Page Type Page Type: Mountain/Rock
Location Lat/Lon: 50.05472°N / 126.10091°W
Activities Activities: Mountaineering
Additional Information Elevation: 7096 ft / 2163 m
Sign the Climber's Log


South Face The South Face from near "The Notch" on an early June morning

Victoria Peak rises high above the Gold and White River watersheds of north central Vancouver Island, British Columbia. Victoria and its immediate neighbour, Warden Peak, form the shattered remains of a long extinct and substantially eroded volcano. The east aspect of the pair of mountains offers a clear outline of what the parent volcano must once have looked like.

The first recorded ascent of Victoria Peak by Frank Stapley and Dave Williamson did not take place until August 1960. In those days, an ascent to the summit represented a multi-day commitment involving long distances on foot, virgin bush, snow, ice and technical rock. In recent years, however, logging in both valleys has placed roads high on the south and north west flanks of the mountain. This permits much easier access to the point, in fact, where the climb from the south (Gold River) side may be undertaken as a day trip, albeit a long one, from cars. For those with more time available, there is wonderful camping on the south ridge, from where, if the weather co-operates, the trip can be enjoyed at a more leisurely pace.

On March 8, 2009, John Waters, Curtis Lyon and Louis Monjo snowmobiled 40 km up the White River Road and made the first winter ascent of Victoria Peak via The Sceptre. An achievement already impressive enough was made more so by the fact that, on the approach, John was towed on skis behind the 2-man machine! For complete details of John, Curtis and Louis' achievement, refer to the links section at the end of this page.

In the early days of the Alpine Club of Canada (ACC) the status of Senior Member was awarded to those members who had scaled any three summits over 11,000 feet (in the days before we went metric). Unfortunately for Vancouver Island members, there is nothing here much over 7,000 feet. For this reason a special criterion was set up for Island members; a list of nine summits of sufficient difficulty as to ensure that any mountaineer who had scaled any three had attained a degree of climbing expertise deserving of Senior Membership.
These nine summits became known as the “Island Qualifiers” and, although Senior Member status has long since become redundant, Island climbers still aspire to "do their IQ’s”. Victoria and its neighbour, Warden Peak, are both qualifiers. At 2,163m it is also the third highest peak on the Island after The Golden Hinde and Elkhorn.
Victoria and Warden Peaks from Sutton PeakVictoria Peak (and Warden on the left) west aspect from Sutton Peak

Getting There/Approach

Vancouver Island can be reached by air from Vancouver to Victoria, Nanaimo or Campbell River and by ferry from Port Angeles to Victoria on The Coho and on BC Ferries from Vancouver to Victoria or Nanaimo. Public transport on the Island is relatively poor and anyone arriving by air would be advised to rent a car. Access in this case involves steep and rough logging roads, some of them de-built, with drainage culverts removed and the residual water bars to cross. A 4WD vehicle with high clearance is essential, especially for the last 2-3km to the highest driveable point.
From Campbell River, at the end of the Island Highway 19, take highway 28 west towards Gold River. After approximately 30km the road meets Upper Campbell Lake with the first views over the mountains and after 47km you will enter Strathcona Park at Elk Portal. Exactly 1km further on highway 28 makes a right turn over the bridge at Buttle Narrows. Take this turn and drive all the way to Gold River. There is no gas beyond this point so make sure you have enough to cover at least 150km.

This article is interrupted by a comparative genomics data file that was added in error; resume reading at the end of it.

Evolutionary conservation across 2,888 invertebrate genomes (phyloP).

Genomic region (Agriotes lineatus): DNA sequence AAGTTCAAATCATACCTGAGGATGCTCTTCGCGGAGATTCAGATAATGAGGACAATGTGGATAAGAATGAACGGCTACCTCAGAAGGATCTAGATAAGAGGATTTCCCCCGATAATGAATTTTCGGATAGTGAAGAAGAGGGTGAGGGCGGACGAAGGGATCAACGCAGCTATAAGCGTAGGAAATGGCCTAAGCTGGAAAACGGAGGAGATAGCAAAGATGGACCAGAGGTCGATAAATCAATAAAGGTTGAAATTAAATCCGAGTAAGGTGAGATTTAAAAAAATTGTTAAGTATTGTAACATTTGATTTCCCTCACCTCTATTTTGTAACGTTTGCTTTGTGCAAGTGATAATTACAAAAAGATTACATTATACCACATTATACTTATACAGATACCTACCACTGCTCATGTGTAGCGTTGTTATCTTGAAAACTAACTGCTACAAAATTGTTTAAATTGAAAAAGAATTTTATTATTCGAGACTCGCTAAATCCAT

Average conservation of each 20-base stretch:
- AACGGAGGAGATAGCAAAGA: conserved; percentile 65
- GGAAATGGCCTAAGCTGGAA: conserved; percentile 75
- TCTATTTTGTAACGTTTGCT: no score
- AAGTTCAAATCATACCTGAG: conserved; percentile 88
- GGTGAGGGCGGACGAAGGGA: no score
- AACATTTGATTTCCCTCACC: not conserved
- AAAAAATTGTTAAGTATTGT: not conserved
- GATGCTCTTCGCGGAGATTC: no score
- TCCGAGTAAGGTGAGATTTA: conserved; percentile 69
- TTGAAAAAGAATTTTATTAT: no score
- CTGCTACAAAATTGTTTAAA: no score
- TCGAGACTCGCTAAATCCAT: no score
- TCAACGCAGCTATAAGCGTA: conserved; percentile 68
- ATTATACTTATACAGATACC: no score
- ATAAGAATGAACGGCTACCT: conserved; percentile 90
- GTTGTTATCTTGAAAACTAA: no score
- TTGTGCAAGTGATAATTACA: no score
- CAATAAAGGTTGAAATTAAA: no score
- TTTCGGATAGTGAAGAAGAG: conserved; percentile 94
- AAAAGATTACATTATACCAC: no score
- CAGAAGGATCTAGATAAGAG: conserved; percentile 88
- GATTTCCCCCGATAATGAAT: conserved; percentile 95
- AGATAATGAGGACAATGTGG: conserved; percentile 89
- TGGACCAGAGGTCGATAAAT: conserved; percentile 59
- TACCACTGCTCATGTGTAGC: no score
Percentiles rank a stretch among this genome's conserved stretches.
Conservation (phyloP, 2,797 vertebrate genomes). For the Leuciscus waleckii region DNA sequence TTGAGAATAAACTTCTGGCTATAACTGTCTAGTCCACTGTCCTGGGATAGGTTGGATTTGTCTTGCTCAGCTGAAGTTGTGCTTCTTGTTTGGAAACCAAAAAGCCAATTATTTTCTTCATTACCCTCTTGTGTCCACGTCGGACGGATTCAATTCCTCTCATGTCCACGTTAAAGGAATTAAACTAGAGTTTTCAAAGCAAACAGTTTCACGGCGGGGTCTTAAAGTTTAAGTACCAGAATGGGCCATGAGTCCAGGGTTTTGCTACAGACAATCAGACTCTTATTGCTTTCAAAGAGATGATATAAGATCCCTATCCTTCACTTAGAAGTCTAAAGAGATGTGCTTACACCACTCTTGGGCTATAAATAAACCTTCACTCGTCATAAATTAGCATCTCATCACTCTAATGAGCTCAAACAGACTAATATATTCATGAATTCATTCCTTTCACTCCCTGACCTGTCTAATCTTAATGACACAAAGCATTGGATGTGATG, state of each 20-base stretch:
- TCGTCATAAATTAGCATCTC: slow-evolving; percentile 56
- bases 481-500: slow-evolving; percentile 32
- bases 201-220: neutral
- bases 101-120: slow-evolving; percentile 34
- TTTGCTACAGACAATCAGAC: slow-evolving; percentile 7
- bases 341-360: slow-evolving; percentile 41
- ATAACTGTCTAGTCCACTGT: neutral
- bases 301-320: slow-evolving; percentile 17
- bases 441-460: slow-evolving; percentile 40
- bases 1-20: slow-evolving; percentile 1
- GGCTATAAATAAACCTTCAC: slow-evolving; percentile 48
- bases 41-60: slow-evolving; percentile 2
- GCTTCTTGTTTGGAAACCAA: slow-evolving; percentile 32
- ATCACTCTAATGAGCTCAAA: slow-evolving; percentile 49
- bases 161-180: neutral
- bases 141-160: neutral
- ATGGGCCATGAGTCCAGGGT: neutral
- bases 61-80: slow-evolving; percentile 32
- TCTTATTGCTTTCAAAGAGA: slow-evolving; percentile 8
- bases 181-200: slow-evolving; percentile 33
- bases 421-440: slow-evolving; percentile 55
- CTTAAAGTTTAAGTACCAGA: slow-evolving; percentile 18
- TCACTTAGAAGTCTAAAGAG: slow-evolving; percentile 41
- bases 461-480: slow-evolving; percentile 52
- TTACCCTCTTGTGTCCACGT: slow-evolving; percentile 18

From Gold River follow signs initially to Tahsis or Nimpkish.  
Logging Road Approach Map
Logging Road Approach Map
Roughly 2-3 km from town cross the Gold River and immediately take the right fork to Nimpkish (left goes to Tahsis). The pavement ends at this point. You are now on Gold River West Road. After 6km ignore a right turn which crosses the Gold River to East Rd. Carry straight on a further 3km to where the road forks left to Nimpkish. Take the right fork. This is still West Road. The road now starts to become rougher and narrower. Go ahead a further 12km to yet another fork. This leads to the last crossing of the Gold River and, if you have somehow found yourself on the east bank to this point, is your last chance to get back onto the correct west bank.
Assuming, however, that you’ve made no mistake from these impeccable directions, keep left to stay on West Road. Almost immediately the road becomes much narrower and overgrown in places. Carry straight on for 7 or 8km of more or less flat going ignoring numerous branch roads. You will encounter two very rough sections where the road crosses swamp and has been built on fill. Shortly after passing the turn off for Twaddle Lake, the road swings steeply uphill and right and you begin the last part of the approach. The road is now branch W-79.

If you haven’t already done so, engage 4WD and climb up 900m over 5-6km to a flat area where the road ends in a pile of logging slash. The last 2-3km switchbacks steeply and there are 10 or 15 water bars to cross, some of them quite deep. These will get progressively deeper with use and lack of maintenance. At the top of the road there is lots of room to park and to pitch a tent if you want to stay here the night and get an early start the next day. Driving time to here from Campbell River, not including a stop in Gold River is approximately 3 hours. The logging road isn’t exactly an attractive place to stay but the surroundings are – just ignore what’s in your immediate vicinity.

Strictly speaking, for those day-tripping the peak, the “route” section could be construed as starting here. However, many, if not most, climbers spend a night on the south ridge itself, so we will define the next phase as still a part of the approach.
Logging Road ApproachWater bar
Camp on the logging roadCamp on the logging road
Up through the slashRoute start
Early season approachLower S ridge approach